Academic journal article Academic Exchange Quarterly

Ethnomathematics and Aboriginal Student Anxiety

Academic journal article Academic Exchange Quarterly

Ethnomathematics and Aboriginal Student Anxiety

Article excerpt

Abstract

Mathematics anxiety has been identified as a barrier to aboriginal learners who wish to enroll in post secondary education and training in Canada. We examined student beliefs about mathematics anxiety and their perceptions about how increased culturally-relevant mathematical content could enhance their feelings of efficacy in mathematics. We found higher levels of anxiety among aboriginal students; and identified differences between aboriginal and non-aboriginal students' views of how mathematics anxiety can be reduced.

Introduction

Mathematics anxiety is present in many learners, regardless of age, level of mathematical knowledge, gender or ability (Ashcraft, 2002). Mathematics anxiety is defined as a "feeling of tension, apprehension, or fear that interferes with math performance" (p. 181). Its most concerning consequence is the mathematics avoidance behaviour that results from high levels of fear. Fear of mathematics is a significant barrier to college student success. Perry (2004) suggested as many as 85% of students in an introductory mathematics course feel at least some degree of anxiety. Woodward (2004) suggested that mathematics anxiety is particularly prevalent among developmental mathematics college students. Anxiety levels among college students can differ on the basis of gender (Woodward, 2004: Zettle & Raines, 2000; Ashcraft, 2002) or among nontraditional, older students (Royce & Rompf, 1992). Bernstein's (1992) study of adults in a non traditional career programs found that men of African-American, Hispanic, Asian and Native American descent exhibited high levels of mathematics anxiety, as did women of Hispanic and Asian descent.

Aboriginal student enrolment in post secondary institutions is of particular concern to government agencies and educational institutions in Canada as participation rates among aboriginal students, particularly in mathematics and sciences are significantly lower than the rate for other Canadians (The Millennium Scholarship Foundation, 2004). In Canada, "aboriginal" is the term used to describe all persons of indigenous ancestry (Indian and Northern Affairs Canada, 2004). About 20% of aboriginal people between the ages of 15-24 participate in post secondary training compared to 43% of non-aboriginal people. As a result, provincial authorities have given regional colleges a mandate to improve aboriginal enrolment in post secondary and career training programs. One such college that has responded created bridging programs and developmental courses, including several in mathematics. As mathematics anxiety was seen by administrators as a barrier to aboriginal student enrolment, curriculum in one developmental mathematics course was modified to include aboriginal content. In our evaluation, we explored student beliefs about mathematics anxiety, and, in particular, how increasing socio-cultural mathematics content might affect mathematics anxiety.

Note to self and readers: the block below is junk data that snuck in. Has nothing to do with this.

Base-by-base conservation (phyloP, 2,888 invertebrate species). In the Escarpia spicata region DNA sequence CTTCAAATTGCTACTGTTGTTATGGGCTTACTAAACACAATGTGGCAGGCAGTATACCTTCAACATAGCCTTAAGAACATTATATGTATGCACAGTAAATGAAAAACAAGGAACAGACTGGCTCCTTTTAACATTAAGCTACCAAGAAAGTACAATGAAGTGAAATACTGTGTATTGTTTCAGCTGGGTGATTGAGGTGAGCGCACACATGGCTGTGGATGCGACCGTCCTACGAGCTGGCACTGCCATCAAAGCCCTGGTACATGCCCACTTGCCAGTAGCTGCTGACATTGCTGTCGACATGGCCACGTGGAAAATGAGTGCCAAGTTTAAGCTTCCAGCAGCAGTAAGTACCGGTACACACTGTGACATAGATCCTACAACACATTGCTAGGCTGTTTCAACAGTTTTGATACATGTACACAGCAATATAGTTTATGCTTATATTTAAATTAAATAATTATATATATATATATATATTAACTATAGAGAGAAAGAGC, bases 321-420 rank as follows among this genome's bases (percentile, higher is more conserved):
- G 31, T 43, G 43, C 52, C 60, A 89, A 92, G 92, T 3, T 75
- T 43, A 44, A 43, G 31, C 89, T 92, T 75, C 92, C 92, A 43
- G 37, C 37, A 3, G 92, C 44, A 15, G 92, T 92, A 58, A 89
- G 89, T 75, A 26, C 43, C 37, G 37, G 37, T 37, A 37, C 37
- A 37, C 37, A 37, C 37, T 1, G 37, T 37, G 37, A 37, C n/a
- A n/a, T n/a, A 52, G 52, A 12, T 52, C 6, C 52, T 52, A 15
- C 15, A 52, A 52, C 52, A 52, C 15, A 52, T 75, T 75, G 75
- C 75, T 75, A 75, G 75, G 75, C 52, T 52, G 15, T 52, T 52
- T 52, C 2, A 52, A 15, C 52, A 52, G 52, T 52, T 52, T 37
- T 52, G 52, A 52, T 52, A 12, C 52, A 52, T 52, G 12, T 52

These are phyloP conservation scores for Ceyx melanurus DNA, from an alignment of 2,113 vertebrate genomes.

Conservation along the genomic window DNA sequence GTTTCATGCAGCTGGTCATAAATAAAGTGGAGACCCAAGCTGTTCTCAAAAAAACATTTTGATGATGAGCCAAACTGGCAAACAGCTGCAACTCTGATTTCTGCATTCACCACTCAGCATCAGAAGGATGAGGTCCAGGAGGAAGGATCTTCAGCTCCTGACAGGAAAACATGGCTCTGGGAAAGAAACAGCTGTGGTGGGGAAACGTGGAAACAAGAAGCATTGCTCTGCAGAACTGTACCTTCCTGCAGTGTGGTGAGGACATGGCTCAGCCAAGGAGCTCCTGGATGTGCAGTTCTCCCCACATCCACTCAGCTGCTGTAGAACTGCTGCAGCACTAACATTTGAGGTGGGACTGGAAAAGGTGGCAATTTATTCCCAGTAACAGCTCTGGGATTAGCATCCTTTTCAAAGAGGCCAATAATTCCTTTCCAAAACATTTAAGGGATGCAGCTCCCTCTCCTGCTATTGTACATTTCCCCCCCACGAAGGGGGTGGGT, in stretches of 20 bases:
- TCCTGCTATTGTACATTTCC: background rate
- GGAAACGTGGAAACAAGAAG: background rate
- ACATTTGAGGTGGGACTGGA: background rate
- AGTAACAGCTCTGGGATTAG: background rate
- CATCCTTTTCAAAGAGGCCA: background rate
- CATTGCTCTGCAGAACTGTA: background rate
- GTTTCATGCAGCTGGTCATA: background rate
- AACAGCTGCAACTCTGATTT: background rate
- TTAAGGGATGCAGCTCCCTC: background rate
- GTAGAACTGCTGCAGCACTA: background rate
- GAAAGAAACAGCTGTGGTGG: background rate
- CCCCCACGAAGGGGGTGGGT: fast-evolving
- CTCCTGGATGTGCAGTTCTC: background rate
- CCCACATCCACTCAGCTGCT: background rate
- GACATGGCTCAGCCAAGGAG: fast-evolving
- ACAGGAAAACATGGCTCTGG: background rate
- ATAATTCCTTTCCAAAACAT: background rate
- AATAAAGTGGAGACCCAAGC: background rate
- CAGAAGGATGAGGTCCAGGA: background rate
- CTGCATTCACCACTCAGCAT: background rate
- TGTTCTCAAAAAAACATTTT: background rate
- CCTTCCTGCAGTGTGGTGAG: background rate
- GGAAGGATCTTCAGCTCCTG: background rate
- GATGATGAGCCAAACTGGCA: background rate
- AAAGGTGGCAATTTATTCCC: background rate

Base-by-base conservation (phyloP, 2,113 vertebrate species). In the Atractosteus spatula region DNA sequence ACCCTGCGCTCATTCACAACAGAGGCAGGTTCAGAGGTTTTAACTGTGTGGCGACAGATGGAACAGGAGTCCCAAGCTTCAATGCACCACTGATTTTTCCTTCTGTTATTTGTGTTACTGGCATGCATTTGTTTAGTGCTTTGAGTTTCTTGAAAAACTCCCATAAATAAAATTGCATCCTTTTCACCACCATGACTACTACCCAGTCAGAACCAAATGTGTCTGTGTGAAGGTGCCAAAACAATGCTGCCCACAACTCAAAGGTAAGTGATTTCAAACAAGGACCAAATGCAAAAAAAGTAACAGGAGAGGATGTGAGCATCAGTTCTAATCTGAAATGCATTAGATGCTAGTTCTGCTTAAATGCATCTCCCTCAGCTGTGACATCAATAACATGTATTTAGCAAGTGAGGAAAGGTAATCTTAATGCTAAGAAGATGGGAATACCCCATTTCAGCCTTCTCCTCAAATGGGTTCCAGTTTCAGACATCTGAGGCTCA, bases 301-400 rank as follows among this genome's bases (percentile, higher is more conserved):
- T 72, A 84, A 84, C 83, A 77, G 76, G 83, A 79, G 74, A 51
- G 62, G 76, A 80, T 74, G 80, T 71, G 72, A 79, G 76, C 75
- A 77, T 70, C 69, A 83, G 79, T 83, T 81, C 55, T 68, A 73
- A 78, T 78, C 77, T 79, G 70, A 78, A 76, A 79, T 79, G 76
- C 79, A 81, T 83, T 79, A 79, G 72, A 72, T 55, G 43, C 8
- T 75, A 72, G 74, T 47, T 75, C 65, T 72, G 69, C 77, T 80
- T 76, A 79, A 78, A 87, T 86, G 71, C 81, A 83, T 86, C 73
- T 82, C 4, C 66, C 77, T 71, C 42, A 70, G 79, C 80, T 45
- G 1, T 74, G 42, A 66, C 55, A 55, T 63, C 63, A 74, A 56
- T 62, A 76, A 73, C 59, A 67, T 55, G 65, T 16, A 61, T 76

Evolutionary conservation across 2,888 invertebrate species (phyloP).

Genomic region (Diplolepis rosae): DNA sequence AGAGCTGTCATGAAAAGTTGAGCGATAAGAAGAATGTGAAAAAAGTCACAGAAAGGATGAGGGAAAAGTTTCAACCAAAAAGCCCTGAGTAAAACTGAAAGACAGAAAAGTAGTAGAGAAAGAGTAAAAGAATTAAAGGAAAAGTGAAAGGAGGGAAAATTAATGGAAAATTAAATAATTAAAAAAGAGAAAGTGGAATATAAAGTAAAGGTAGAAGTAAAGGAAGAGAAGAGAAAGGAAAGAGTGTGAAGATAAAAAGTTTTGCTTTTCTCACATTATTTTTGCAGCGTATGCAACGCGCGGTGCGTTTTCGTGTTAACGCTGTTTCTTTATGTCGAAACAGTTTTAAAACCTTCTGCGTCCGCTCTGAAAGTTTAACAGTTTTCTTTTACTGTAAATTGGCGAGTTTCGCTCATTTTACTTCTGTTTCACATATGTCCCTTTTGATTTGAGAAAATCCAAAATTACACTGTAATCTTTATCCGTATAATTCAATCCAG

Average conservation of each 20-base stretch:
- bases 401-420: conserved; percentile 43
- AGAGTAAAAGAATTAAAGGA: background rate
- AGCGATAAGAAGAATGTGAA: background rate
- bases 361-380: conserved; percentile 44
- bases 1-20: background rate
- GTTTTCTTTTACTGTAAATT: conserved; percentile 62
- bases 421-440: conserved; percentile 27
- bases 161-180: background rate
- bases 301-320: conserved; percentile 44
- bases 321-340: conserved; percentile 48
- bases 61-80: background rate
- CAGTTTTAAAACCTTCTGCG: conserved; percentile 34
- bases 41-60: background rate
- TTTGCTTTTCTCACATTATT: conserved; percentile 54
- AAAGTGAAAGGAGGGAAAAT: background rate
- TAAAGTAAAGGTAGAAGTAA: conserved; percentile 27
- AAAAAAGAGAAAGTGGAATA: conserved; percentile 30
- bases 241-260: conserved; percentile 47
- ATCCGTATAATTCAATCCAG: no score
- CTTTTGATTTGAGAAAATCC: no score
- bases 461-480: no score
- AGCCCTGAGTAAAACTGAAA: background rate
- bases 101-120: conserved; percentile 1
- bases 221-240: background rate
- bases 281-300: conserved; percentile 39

Socio cultural Learning Theory and Mathematics Anxiety

A decade of research in mathematics education has demonstrated the benefits of adopting a socio-cultural perspective to mathematics education (FitzSimons, 2002). A socio-cultural perspective offers a different lens through which to view student success, curricular content, historical contributions and educational practices by recognizing that mathematics is not free of social, political, economic or cultural context. The adoption of an alternative epistemology that questions a dominant western discourse of mathematics as culturally neutral is recommended. D' Ambrosio (1999) is credited with the first use of the term "ethnomathematics'. Ethnomathematics "tak[es] into account the cultural differences that have determined the cultural evolution of humankind and the political dimension of mathematics" (p. 150). Ethnomathematics scholars that have focused on particular indigenous groups, include Knijnick's (2002a) work with the Brazilian Landless movement, Meaney (2002) and Robinson & Nichol's (1998) work with indigenous Australians, and Ezeife's (2003) work with aboriginal Africans. …

Search by... Author
Show... All Results Primary Sources Peer-reviewed

Oops!

An unknown error has occurred. Please click the button below to reload the page. If the problem persists, please try again in a little while.